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Friday February 18, 2011
PETALING JAYA: Lingui Developments Bhd, which has been excluded from Norway’s sovereign wealth fund because of its alleged “contribution to severe environmental damage,” said it practised open and transparent businesses.
In a statement yesterday, the company said its parent, Samling Global Ltd, had also been excluded from the fund last year.
“For some years now, the Norwegian Pension Fund has made it a practice to announce divestments from companies it had invested on a variety of grounds. It has pulled out of companies such as Walmart, Rio Tinto and Philip Morris.
“Last year, our parent company, Samling, was excluded from its (the fund’s) ‘investment universe’. This year, it is Lingui. Both are public listed, and governed by rules and regulations of their respective bourses.”
Samling is listed on the Hong Kong Stock Exchange and Lingui on Bursa Malaysia. The latter said that as public-listed companies, both had open and transparent businesses, and had welcomed investors to visit their operations.
“A few financial institutions have done so. Unfortunately, the Norwegian Pension Fund, or its representatives, is not one of them.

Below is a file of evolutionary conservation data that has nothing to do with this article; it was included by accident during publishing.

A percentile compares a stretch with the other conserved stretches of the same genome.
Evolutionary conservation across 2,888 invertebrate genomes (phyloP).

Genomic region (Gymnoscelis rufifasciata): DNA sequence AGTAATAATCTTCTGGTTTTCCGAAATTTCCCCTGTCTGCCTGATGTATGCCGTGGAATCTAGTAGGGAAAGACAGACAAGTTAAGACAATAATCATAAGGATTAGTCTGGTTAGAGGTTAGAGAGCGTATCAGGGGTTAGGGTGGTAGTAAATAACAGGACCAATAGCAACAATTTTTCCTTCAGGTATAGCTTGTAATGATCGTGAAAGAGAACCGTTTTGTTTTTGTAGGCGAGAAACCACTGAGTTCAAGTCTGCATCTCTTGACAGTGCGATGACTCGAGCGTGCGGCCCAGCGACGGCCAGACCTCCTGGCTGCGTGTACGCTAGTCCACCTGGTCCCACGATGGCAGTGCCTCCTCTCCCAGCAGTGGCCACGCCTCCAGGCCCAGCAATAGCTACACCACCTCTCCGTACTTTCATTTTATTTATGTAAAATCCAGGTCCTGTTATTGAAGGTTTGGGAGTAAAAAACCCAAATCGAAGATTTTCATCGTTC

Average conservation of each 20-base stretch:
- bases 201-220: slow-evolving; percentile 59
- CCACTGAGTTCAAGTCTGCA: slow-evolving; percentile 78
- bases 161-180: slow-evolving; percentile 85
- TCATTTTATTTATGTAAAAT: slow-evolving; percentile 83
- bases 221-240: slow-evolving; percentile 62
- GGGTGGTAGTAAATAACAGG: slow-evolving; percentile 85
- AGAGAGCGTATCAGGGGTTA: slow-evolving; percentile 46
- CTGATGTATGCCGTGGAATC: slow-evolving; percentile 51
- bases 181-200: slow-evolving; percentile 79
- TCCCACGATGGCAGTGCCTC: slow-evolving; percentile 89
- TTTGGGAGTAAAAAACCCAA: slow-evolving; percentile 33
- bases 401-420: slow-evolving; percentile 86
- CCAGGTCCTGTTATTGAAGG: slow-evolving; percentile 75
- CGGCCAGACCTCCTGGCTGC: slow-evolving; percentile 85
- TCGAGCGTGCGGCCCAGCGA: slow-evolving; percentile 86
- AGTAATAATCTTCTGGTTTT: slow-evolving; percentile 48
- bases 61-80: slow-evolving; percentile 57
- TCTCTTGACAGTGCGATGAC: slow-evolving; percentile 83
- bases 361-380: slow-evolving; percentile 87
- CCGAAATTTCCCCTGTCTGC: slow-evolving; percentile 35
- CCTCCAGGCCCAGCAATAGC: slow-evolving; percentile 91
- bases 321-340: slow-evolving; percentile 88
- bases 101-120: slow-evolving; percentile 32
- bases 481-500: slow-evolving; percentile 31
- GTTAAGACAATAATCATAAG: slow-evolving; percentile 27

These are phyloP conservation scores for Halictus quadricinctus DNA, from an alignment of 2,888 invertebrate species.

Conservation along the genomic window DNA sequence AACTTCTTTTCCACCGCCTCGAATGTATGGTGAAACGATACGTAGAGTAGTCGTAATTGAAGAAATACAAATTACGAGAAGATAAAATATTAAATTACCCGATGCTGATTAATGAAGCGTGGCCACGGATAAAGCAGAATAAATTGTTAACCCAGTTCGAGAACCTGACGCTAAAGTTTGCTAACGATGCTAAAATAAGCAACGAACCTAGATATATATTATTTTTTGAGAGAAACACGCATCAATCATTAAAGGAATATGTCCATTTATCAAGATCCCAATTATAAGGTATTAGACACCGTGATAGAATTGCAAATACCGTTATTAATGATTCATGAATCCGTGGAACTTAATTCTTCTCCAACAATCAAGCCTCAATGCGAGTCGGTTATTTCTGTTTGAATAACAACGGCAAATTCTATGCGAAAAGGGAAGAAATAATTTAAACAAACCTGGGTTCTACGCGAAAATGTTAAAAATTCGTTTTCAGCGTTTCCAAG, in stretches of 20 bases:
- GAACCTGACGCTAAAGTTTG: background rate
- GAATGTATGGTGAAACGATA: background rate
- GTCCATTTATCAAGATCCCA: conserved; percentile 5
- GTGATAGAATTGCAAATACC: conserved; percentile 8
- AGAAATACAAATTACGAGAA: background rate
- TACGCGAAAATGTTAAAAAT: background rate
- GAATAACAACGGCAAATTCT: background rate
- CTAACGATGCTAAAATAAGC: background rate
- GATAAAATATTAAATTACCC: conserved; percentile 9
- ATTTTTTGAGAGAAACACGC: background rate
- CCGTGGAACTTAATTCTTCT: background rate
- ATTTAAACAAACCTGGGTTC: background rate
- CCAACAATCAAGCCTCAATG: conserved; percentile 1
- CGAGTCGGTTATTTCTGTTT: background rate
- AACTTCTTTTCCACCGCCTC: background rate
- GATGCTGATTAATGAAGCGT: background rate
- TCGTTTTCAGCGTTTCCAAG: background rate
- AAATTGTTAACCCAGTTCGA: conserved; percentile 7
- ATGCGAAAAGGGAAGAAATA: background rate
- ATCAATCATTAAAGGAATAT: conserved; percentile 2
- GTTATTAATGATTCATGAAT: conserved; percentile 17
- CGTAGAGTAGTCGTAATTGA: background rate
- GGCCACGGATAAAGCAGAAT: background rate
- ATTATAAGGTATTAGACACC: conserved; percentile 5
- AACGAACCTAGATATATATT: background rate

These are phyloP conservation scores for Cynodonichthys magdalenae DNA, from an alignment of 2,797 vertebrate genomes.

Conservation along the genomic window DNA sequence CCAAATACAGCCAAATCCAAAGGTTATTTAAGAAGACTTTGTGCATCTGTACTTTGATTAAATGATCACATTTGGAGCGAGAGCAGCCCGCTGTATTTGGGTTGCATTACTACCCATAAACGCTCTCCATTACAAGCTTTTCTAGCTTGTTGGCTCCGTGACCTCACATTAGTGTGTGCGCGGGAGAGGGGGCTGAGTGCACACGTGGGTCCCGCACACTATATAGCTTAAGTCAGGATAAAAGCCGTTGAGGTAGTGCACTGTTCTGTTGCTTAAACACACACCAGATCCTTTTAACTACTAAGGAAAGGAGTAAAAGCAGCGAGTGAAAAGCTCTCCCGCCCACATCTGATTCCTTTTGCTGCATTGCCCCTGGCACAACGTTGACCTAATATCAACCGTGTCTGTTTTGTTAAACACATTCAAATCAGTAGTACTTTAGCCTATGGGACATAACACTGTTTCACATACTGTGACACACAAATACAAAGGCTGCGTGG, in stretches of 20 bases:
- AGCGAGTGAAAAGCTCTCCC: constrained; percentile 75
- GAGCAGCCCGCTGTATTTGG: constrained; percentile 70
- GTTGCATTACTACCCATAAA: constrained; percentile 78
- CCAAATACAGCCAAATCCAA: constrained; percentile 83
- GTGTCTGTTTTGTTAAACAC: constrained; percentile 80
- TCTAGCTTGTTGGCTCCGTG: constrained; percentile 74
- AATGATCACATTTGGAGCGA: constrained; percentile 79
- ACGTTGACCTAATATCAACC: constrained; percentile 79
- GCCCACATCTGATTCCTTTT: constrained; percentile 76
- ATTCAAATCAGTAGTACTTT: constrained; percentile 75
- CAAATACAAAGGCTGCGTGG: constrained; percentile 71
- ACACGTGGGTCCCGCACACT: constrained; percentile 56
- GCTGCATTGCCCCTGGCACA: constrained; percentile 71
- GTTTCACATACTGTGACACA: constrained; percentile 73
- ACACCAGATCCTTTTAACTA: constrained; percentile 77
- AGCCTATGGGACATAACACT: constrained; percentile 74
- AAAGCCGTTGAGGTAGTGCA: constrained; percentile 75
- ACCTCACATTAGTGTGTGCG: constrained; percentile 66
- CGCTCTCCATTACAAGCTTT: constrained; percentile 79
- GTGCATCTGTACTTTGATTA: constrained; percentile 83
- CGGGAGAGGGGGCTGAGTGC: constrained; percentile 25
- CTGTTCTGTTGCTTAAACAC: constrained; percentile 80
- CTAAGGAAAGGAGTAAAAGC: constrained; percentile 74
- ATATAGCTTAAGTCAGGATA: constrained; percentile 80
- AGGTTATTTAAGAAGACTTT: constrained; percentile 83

“If they had, they would have had a deeper understanding of our operations. Lingui is committed to sustainable forestry, and we will continue our journey in this direction. We are long-term players, with a history going back to more than 40 years.”
Lingui said both companies (Lingui and Samling) were mindful of the importance of ensuring that their forest resources were continuously renewed to sustain the environment and ultimately, their business.
It was reported yesterday that Norway’s sovereign wealth fund, the world’s second largest, had excluded Lingui from its portfolio, citing the timber company’s contribution to “severe environmental damage.”
The US$546bil fund had completed its divestment from the company, which was involved in operations in tropical rainforests, the Norwegian Finance Ministry said in a statement on its website.
The fund held 2.7 million kroner (US$466,000) worth of shares in Lingui at the end of 2009.
The ministry is responsible for deciding whether to exclude any of the about 8,500 companies the fund invests in, based on recommendations from the Ethics Council.
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